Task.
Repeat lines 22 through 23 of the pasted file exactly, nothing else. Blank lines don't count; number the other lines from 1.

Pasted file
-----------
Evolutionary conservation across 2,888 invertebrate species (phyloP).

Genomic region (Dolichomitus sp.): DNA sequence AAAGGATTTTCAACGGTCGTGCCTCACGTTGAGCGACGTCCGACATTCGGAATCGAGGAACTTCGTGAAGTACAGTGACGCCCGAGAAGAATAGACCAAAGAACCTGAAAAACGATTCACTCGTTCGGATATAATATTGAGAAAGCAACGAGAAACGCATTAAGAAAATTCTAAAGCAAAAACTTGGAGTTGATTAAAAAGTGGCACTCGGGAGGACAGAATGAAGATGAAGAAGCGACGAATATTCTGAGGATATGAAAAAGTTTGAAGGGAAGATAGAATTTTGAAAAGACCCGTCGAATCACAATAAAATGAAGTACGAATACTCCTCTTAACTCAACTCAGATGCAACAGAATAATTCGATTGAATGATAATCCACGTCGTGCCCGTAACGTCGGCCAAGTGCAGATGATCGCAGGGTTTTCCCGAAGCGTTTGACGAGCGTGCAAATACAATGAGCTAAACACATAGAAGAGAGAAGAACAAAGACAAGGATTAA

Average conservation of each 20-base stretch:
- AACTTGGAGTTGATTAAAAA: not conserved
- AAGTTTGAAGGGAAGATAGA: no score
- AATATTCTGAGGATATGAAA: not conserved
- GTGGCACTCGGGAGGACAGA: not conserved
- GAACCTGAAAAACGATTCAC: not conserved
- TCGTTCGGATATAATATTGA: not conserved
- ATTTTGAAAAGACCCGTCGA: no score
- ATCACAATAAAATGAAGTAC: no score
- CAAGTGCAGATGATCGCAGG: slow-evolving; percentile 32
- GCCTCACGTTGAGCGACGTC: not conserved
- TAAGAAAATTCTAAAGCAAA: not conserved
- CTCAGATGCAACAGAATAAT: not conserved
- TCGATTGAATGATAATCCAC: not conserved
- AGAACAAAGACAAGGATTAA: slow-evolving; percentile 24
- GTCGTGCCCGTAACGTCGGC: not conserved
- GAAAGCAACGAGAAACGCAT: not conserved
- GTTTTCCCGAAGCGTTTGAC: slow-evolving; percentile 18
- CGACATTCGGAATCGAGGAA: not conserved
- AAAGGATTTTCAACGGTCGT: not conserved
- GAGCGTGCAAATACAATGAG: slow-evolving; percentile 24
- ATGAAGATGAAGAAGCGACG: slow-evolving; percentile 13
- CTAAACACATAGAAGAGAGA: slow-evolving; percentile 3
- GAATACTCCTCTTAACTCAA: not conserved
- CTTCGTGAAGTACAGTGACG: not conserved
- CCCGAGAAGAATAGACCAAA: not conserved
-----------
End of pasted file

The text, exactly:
- AAAGGATTTTCAACGGTCGT: not conserved
- GAGCGTGCAAATACAATGAG: slow-evolving; percentile 24